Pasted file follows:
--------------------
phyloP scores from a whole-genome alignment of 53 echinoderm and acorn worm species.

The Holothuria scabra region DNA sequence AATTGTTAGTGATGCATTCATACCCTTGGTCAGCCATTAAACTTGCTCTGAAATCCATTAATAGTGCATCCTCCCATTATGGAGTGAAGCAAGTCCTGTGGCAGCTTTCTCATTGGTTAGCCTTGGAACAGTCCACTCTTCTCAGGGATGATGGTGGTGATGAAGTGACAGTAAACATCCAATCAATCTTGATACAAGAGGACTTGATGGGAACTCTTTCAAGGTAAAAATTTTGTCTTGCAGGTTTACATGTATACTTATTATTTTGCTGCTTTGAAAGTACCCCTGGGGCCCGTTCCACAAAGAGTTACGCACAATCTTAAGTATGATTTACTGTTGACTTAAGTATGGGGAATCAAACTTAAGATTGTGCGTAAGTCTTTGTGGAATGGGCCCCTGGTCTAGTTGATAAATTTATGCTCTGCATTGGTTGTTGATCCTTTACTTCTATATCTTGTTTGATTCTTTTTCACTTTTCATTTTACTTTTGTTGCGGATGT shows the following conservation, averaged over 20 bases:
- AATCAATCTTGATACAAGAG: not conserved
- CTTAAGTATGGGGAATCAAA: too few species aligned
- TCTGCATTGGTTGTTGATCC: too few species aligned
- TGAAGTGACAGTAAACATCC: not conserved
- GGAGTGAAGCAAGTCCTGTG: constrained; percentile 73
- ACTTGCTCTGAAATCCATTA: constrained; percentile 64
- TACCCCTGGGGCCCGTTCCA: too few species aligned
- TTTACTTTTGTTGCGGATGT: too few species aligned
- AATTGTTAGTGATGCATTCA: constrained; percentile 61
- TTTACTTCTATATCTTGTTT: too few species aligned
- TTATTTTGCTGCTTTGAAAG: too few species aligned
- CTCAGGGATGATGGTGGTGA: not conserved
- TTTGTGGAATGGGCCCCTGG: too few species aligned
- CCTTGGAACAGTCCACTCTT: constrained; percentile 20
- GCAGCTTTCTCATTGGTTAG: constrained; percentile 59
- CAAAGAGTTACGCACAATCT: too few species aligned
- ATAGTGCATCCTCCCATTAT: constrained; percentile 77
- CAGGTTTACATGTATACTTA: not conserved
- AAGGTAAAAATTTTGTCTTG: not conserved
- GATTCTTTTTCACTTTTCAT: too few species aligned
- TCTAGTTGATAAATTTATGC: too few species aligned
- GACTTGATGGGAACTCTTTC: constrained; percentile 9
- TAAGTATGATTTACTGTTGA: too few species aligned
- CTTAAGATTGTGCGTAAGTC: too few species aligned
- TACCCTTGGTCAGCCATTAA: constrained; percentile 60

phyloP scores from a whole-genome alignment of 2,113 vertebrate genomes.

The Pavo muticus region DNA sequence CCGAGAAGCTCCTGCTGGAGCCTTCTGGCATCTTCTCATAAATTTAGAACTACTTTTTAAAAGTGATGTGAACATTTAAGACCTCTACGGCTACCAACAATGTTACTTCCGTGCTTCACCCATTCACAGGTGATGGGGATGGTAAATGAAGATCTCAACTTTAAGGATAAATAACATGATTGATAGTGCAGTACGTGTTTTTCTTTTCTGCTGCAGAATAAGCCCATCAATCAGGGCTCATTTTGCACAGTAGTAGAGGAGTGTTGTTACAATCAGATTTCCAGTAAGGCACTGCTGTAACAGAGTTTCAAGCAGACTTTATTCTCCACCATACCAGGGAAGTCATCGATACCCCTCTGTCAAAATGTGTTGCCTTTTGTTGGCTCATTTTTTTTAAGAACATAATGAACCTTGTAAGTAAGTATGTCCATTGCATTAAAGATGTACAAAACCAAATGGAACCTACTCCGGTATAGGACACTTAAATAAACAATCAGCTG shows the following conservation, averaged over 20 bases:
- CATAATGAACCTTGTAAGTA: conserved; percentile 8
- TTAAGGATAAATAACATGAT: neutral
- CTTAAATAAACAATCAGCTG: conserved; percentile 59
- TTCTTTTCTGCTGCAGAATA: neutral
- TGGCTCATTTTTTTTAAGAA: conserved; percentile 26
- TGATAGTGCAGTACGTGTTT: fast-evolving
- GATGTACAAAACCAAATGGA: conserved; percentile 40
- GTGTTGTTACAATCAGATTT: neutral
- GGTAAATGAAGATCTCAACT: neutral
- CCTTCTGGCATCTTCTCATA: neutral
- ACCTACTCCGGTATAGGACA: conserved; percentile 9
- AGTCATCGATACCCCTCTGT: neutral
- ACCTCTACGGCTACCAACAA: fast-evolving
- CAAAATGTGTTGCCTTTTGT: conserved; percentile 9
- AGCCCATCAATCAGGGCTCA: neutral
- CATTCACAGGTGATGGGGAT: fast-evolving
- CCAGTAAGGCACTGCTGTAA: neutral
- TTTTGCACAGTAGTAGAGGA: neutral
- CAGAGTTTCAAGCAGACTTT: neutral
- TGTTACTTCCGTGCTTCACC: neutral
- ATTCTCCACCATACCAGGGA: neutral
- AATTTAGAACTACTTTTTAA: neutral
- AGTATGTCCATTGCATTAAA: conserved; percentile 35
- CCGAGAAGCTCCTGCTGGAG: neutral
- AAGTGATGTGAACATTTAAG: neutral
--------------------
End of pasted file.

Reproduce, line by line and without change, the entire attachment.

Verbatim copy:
phyloP scores from a whole-genome alignment of 53 echinoderm and acorn worm species.

The Holothuria scabra region DNA sequence AATTGTTAGTGATGCATTCATACCCTTGGTCAGCCATTAAACTTGCTCTGAAATCCATTAATAGTGCATCCTCCCATTATGGAGTGAAGCAAGTCCTGTGGCAGCTTTCTCATTGGTTAGCCTTGGAACAGTCCACTCTTCTCAGGGATGATGGTGGTGATGAAGTGACAGTAAACATCCAATCAATCTTGATACAAGAGGACTTGATGGGAACTCTTTCAAGGTAAAAATTTTGTCTTGCAGGTTTACATGTATACTTATTATTTTGCTGCTTTGAAAGTACCCCTGGGGCCCGTTCCACAAAGAGTTACGCACAATCTTAAGTATGATTTACTGTTGACTTAAGTATGGGGAATCAAACTTAAGATTGTGCGTAAGTCTTTGTGGAATGGGCCCCTGGTCTAGTTGATAAATTTATGCTCTGCATTGGTTGTTGATCCTTTACTTCTATATCTTGTTTGATTCTTTTTCACTTTTCATTTTACTTTTGTTGCGGATGT shows the following conservation, averaged over 20 bases:
- AATCAATCTTGATACAAGAG: not conserved
- CTTAAGTATGGGGAATCAAA: too few species aligned
- TCTGCATTGGTTGTTGATCC: too few species aligned
- TGAAGTGACAGTAAACATCC: not conserved
- GGAGTGAAGCAAGTCCTGTG: constrained; percentile 73
- ACTTGCTCTGAAATCCATTA: constrained; percentile 64
- TACCCCTGGGGCCCGTTCCA: too few species aligned
- TTTACTTTTGTTGCGGATGT: too few species aligned
- AATTGTTAGTGATGCATTCA: constrained; percentile 61
- TTTACTTCTATATCTTGTTT: too few species aligned
- TTATTTTGCTGCTTTGAAAG: too few species aligned
- CTCAGGGATGATGGTGGTGA: not conserved
- TTTGTGGAATGGGCCCCTGG: too few species aligned
- CCTTGGAACAGTCCACTCTT: constrained; percentile 20
- GCAGCTTTCTCATTGGTTAG: constrained; percentile 59
- CAAAGAGTTACGCACAATCT: too few species aligned
- ATAGTGCATCCTCCCATTAT: constrained; percentile 77
- CAGGTTTACATGTATACTTA: not conserved
- AAGGTAAAAATTTTGTCTTG: not conserved
- GATTCTTTTTCACTTTTCAT: too few species aligned
- TCTAGTTGATAAATTTATGC: too few species aligned
- GACTTGATGGGAACTCTTTC: constrained; percentile 9
- TAAGTATGATTTACTGTTGA: too few species aligned
- CTTAAGATTGTGCGTAAGTC: too few species aligned
- TACCCTTGGTCAGCCATTAA: constrained; percentile 60

phyloP scores from a whole-genome alignment of 2,113 vertebrate genomes.

The Pavo muticus region DNA sequence CCGAGAAGCTCCTGCTGGAGCCTTCTGGCATCTTCTCATAAATTTAGAACTACTTTTTAAAAGTGATGTGAACATTTAAGACCTCTACGGCTACCAACAATGTTACTTCCGTGCTTCACCCATTCACAGGTGATGGGGATGGTAAATGAAGATCTCAACTTTAAGGATAAATAACATGATTGATAGTGCAGTACGTGTTTTTCTTTTCTGCTGCAGAATAAGCCCATCAATCAGGGCTCATTTTGCACAGTAGTAGAGGAGTGTTGTTACAATCAGATTTCCAGTAAGGCACTGCTGTAACAGAGTTTCAAGCAGACTTTATTCTCCACCATACCAGGGAAGTCATCGATACCCCTCTGTCAAAATGTGTTGCCTTTTGTTGGCTCATTTTTTTTAAGAACATAATGAACCTTGTAAGTAAGTATGTCCATTGCATTAAAGATGTACAAAACCAAATGGAACCTACTCCGGTATAGGACACTTAAATAAACAATCAGCTG shows the following conservation, averaged over 20 bases:
- CATAATGAACCTTGTAAGTA: conserved; percentile 8
- TTAAGGATAAATAACATGAT: neutral
- CTTAAATAAACAATCAGCTG: conserved; percentile 59
- TTCTTTTCTGCTGCAGAATA: neutral
- TGGCTCATTTTTTTTAAGAA: conserved; percentile 26
- TGATAGTGCAGTACGTGTTT: fast-evolving
- GATGTACAAAACCAAATGGA: conserved; percentile 40
- GTGTTGTTACAATCAGATTT: neutral
- GGTAAATGAAGATCTCAACT: neutral
- CCTTCTGGCATCTTCTCATA: neutral
- ACCTACTCCGGTATAGGACA: conserved; percentile 9
- AGTCATCGATACCCCTCTGT: neutral
- ACCTCTACGGCTACCAACAA: fast-evolving
- CAAAATGTGTTGCCTTTTGT: conserved; percentile 9
- AGCCCATCAATCAGGGCTCA: neutral
- CATTCACAGGTGATGGGGAT: fast-evolving
- CCAGTAAGGCACTGCTGTAA: neutral
- TTTTGCACAGTAGTAGAGGA: neutral
- CAGAGTTTCAAGCAGACTTT: neutral
- TGTTACTTCCGTGCTTCACC: neutral
- ATTCTCCACCATACCAGGGA: neutral
- AATTTAGAACTACTTTTTAA: neutral
- AGTATGTCCATTGCATTAAA: conserved; percentile 35
- CCGAGAAGCTCCTGCTGGAG: neutral
- AAGTGATGTGAACATTTAAG: neutral